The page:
in the world, which saw extravagant palaces, architecture, music, literature, and fine arts, long before Europe was in the Dark Ages (Dark Ages (historiography)). The Khitans who founded the subsequent Liao Dynasty (916-1125) and the Mongols who founded the Yuan Dynasty (1271–1368) in China proper also derived their ancestries from the Xianbei. Through these extensive political establishments, the Xianbei who entered into China were immersed among the Chinese and later classified into "Han (Han Chinese)," whereas the "Monguor" "Tu" represented a branch of the Xianbei who have preserved their distinctive identity, language, and culture until today. As waves and waves of the Xianbei went south and westward to establish different empires, those who remained in the northeast emerged as major powers later to rule over China. While the "Mongol Xianbei" (or "Mengwu Shiwei") emerged from the northern Manchuria and northeastern Mongolia, the Khitans, or "Qidan" in Chinese, derived their ancestral origins from the Yuwen Xianbei in southern Mongolia, Cheng, Tian 承天 (2008). Qidan di guo chuan qi Legends of the Khitan Empires 契丹帝国传奇. Beijing 北京 , Zhongguo guo ji guang bo chu ban she Chinese International Broadcasting Press 中国国际广播出版社. who had earlier founded the Western Wei (535-556) and Northern Zhou (557-581) of the Northern Dynasties. When the Khitans established the Liao Dynasty (916-1125) in China proper, they were referred to as "Qara (or Black) Khitāy". Wittfogel, Karl August and Chia-sheng Feng (1949). History of Chinese society: Liao, 907-1125. Philadelphia, American Philosophical Society distributed by the Macmillan Co. New York. p. 1. Their rule gave rise to the reference of China known as "Hătāi" and "Cathay" in the Persian and European countries. Fei, Xiaotong 费孝通 (1999). Zhonghua min zu duo yuan yi ti ge ju The Framework of Diversity in Unity of the Chinese Nationality 中华民族多元一体格局. Beijing 北京 , Zhongyang min zu da xue chu ban she Central Nationalities University Press 中央民族大学出版社. p. 176. The reference of "Qara" (or "Black") as a prefix in the name of the Khitans and "Khara" (or "Black") in that of the Mongols may indicate that both groups had substantial input from the Xiongnu, who by self proclaiming to be "Xianbei" earlier made it hard in distinguish in the Chinese records. Historical Early known players of ''pipa'' include General Xie Shang (謝尚) from the Jin Dynasty who was described to have performed playing it on tiptoe. 劉義慶 《世說新語》 A New Account of the Tales of the World by Liu Yiqing. '''Original text:''' 桓大司馬曰:「諸君莫輕道,仁祖企腳北窗下彈琵琶,故自有天際真人想。」 '''Translation:''' Grand Marshal Huan (Huan Wen) said: "Gentlemen, do not disparage Renzu, he played the pipa under the north window on tiptoe, and thus evoked thoughts of an immortal in heaven." (Note that Renzu (仁祖) refers to Xie Shang.) The introduction of ''pipa'' from Central Asia also brought with it virtuoso performers from that region, for example Sujiva (蘇祇婆) from the Kingdom of Kucha during the Northern Zhou Dynasty, Kang Kunlun (康崑崙) from Kangju, and Pei Luoer (裴洛兒) from Shule (Kashgar). Pei Luoer was known for pioneering finger-playing techniques, while Sujiva was noted for the "Seven modes and seven tones", a musical modal (Musical mode) theory from India. 杜佑 《通典》 Tongdian by Du You '''Original text:''' 初,周武帝時,有龜茲人曰蘇祇婆,從突厥皇后入國,善胡琵琶。聽其所奏,一均之中間有七聲。因而問之,答云:『父在西域,稱為知音。代相傳習,調有七種。』以其七調,勘校七聲,冥若合符。 隋書 Book of Sui (The heptatonic scale was used for a time afterwards due to Sujiva's influence until it was abandoned as it conflicted with the traditional pentatonic scale.) These players had considerable influence on the development of ''pipa'' playing in China. Of particular fame were the family of ''pipa'' players founded by Cao Poluomen (曹婆羅門) and who were active for many generations from the Northern Wei to Tang Dynasty. 《舊唐書·音樂二》 Jiu Tangshu (Book of Tang) '''Original text:''' 後魏有曹婆羅門,受龜茲琵琶于商人,世傳其業。至孫妙達,尤為北齊高洋所重,常自擊胡鼓以和之。 '''Translation''': During Later Wei there was Cao Poluomen, who was a trader in Kuchean ''pipa'' for whose craft he was famous. His grandchild Miaoda in particular was highly regarded by Emperor Wenxuan of Northern Qi Dynasty, who would often play the ''hu'' drum in accompaniment. (Note that Poluomen (or Bolomen) means Brahmin or Indian.) Background and early career It is not known when Yu Di was born, but it is known that his family was from Henan Municipality (河南, i.e., the region of the Tang Dynasty eastern capital Luoyang). His family traced its ancestry to the prominent Xianbei clan Moniuyu (万鈕于) The ''Book of Wei'' referred to the same clan as Wuniuyu (勿忸于). See ''Book of Wei'', vol. 113 (:zh:s:魏書 卷113). of Northern Wei, which changed its name to Yu when Emperor Xiaowen of Northern Wei had the Xianbei clans' names changed (change of Xianbei names to Han names) to Han (Han Chinese) names. Among Yu Di's ancestors were generals and officials of Northern Wei, Western Wei, Northern Zhou, Sui Dynasty, and Tang, including the prominent Northern Zhou general Yu Jin (于謹). Yu Di's grandfather Yu Wang (于汪) served as the director of the archival bureau, while his father Yu Xiong (于敻) served as a military advisor to a prefectural prefect. ''New Book of Tang'', vol. 72.the dynasty was founded by Emperor Wu of Chen Emperor Wu , it was exceedingly weak, possessing only a small portion of the territory once held by its predecessor Liang Dynasty -- and that portion was devastated by wars that had doomed Liang. However, Emperor Wu's successors Emperor Wen (Emperor Wen of Chen) and Emperor Xuan (Emperor Xuan of Chen) were capable rulers, and the state gradually solidified and strengthened, becoming roughly equal in power to rivals Northern Zhou and Northern Qi. After Northern Zhou destroyed Northern Qi in 577, Chen was cornered. To make matters worse, its final emperor Chen Shubao was an incompetent and indulgent ruler, and Chen was eventually destroyed by Northern Zhou's successor state Sui. *Princess Lanling (蘭陵公主), a "princess" of the imperial family of Northern Wei, married the Khagan of the Rouran, Yujiulü Anagui. *Princess Qianjin (千金公主), daughter of Yuwen Zhao, Prince of Zhao (趙王宇文招) and a member of the imperial family of Northern Zhou, married Ishbara Qaghan, Khagan of the Eastern Turkic Khaganate (Ishbara Qaghan). *582 A.D.: Emperor Ming of Western Liang marries his daughter, Princess Xiao of Western Liang (Empress Xiao (Yang)), to Yang Guang, Prince of Jin (Emperor Yang of Sui), the second son and eventual successor of Emperor Ming's overlord Emperor Wen of Sui. Legacy of the Later Tang The importance of the Later Tang on Chinese history is far more important than its short thirteen years would imply. '''Li Gao''' (李暠) (351–417), courtesy name '''Xuansheng''' (玄盛), nickname '''Changsheng''' (長生), formally '''Prince Wuzhao of (Western) Liang''' ((西)涼武昭王), was the founding duke of the Chinese (History of China) state Western Liáng. (While he claimed only the title of duke during his reign, he was posthumoustly honored with the princely title.) He was initially a Northern Liang official, but in 400, he seceded from Northern Liang's prince Duan Ye's rule and established his own independent state. His state only lasted for 21 years, but as his descendants would remain key officials and nobles throughout Northern Wei, Western Wei, Northern Zhou, and Sui Dynasty, and as one of them, Li Yuan (Emperor Gaozu of Tang), would found the Tang Dynasty in 618. After the founding of the Tang Dynasty, he was posthumously honored as '''Emperor Xingsheng''' (興聖皇帝).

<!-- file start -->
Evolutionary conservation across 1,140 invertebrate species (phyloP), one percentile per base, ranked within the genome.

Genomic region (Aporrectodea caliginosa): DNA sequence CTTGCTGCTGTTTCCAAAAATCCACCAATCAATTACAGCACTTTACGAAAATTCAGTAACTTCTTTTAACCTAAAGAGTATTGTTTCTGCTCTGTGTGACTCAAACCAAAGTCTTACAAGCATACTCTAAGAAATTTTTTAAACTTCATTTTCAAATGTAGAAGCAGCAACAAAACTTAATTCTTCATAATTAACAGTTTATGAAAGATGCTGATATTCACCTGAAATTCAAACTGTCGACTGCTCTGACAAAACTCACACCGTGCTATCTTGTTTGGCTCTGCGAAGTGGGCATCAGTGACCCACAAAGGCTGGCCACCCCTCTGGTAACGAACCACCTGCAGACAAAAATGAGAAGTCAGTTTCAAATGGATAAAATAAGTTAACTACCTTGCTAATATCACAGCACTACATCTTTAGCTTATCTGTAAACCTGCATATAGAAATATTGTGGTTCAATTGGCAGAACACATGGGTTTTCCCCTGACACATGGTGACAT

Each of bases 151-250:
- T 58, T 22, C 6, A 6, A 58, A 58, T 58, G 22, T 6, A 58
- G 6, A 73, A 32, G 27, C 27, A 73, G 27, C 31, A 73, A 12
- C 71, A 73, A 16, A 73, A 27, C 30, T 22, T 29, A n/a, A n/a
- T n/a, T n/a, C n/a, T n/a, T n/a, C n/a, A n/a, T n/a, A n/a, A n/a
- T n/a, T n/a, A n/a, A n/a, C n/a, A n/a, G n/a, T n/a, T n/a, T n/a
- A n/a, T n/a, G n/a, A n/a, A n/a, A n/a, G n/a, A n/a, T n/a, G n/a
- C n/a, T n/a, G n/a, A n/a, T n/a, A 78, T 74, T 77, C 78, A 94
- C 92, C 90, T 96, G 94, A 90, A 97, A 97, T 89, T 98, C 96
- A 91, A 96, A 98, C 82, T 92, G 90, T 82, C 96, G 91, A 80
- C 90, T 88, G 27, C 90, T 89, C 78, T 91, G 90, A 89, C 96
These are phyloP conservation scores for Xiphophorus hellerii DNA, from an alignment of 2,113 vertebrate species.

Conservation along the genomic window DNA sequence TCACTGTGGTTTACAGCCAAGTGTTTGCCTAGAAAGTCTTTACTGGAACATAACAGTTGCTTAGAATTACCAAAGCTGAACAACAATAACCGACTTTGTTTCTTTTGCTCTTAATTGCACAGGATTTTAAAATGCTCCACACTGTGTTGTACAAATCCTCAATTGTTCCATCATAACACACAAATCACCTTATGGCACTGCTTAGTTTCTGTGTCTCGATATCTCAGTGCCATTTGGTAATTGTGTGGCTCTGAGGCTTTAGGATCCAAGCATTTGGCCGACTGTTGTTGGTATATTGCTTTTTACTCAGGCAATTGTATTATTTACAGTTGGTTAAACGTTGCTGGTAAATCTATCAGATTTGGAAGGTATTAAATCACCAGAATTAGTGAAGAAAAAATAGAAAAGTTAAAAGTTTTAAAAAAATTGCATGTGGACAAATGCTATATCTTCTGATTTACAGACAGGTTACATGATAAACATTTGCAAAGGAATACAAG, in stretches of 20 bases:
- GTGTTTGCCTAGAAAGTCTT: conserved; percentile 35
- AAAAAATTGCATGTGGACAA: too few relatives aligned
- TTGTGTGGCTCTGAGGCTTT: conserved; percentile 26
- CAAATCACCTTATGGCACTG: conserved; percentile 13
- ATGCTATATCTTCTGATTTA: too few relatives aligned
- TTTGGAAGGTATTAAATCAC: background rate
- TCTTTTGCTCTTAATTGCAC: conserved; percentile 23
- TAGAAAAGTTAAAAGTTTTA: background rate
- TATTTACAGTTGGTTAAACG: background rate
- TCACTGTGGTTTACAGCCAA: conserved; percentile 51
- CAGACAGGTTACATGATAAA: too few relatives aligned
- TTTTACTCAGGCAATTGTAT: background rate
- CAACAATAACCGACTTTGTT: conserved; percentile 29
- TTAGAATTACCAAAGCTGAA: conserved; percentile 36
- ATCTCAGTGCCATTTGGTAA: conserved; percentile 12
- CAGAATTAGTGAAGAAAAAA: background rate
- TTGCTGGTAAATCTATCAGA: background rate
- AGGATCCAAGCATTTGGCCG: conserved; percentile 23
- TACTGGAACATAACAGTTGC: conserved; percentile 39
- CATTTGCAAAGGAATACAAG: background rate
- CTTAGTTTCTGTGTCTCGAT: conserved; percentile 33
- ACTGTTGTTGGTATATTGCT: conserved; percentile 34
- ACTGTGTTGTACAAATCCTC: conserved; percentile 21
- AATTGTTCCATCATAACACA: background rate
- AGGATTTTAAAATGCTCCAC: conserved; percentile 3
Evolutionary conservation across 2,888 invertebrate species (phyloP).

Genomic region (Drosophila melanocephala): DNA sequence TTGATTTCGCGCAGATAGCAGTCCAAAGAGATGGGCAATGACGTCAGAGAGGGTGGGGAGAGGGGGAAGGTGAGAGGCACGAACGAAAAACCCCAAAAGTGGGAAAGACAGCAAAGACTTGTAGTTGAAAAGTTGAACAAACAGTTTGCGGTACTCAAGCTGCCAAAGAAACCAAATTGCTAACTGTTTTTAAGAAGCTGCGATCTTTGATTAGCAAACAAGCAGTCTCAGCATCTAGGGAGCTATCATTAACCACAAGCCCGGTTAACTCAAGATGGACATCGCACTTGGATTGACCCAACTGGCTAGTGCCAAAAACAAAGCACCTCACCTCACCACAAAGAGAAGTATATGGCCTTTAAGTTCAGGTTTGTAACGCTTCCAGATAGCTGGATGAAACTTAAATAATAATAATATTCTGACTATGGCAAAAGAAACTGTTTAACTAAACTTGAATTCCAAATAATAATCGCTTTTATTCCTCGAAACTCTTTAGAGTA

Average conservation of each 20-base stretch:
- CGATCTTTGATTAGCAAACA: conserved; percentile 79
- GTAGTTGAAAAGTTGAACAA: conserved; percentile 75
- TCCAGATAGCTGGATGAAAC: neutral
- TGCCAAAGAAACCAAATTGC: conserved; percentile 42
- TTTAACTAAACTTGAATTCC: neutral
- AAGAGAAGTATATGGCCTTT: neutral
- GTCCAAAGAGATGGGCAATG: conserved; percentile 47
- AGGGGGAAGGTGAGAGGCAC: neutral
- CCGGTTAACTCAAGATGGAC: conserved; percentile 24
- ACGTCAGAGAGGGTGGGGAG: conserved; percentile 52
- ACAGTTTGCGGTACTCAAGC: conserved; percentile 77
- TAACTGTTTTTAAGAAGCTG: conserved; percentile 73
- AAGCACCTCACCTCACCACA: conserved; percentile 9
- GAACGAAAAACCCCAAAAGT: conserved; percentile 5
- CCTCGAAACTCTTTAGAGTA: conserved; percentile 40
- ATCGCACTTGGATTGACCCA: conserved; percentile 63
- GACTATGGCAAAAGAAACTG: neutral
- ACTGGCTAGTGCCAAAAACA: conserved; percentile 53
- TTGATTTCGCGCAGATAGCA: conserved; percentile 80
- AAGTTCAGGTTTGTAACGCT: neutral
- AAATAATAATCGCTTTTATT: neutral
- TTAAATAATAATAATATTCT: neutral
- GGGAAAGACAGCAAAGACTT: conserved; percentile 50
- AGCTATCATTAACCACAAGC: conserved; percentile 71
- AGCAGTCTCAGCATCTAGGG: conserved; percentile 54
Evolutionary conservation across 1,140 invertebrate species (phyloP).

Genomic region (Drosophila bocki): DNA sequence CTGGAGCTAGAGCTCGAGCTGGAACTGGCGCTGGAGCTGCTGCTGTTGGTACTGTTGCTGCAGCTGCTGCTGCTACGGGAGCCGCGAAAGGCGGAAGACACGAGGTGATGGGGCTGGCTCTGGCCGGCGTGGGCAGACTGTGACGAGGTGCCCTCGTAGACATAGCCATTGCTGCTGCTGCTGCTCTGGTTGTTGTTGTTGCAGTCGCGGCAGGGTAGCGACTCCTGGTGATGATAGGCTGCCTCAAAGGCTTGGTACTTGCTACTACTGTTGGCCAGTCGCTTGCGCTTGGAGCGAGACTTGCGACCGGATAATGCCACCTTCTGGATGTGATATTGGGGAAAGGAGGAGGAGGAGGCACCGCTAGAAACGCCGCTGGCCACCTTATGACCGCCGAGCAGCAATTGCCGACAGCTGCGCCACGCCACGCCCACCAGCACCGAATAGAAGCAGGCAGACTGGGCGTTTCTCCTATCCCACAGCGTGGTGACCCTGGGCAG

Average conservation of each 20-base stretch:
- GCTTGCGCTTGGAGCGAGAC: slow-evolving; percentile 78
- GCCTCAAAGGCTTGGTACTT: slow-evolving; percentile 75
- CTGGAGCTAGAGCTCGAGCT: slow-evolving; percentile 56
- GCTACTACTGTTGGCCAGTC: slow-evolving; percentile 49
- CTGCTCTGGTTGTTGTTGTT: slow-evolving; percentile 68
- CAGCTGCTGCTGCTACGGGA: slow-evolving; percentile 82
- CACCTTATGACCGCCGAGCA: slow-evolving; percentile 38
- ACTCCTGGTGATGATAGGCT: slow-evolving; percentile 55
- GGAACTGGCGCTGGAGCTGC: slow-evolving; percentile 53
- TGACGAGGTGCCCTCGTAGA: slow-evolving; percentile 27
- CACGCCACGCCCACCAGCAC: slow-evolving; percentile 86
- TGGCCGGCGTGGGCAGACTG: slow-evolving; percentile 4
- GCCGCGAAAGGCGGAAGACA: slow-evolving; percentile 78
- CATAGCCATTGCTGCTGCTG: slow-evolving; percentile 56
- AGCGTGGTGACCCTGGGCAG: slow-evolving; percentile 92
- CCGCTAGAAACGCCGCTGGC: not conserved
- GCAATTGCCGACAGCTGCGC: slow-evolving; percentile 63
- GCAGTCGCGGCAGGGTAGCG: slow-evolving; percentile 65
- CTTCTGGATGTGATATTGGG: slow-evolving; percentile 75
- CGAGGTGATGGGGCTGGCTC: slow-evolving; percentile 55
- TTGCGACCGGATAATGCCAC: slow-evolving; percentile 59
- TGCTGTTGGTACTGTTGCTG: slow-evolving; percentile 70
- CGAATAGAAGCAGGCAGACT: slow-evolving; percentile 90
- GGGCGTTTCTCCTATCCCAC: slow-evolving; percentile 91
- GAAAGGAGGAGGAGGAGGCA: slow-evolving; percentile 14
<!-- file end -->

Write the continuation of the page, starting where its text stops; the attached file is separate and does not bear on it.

556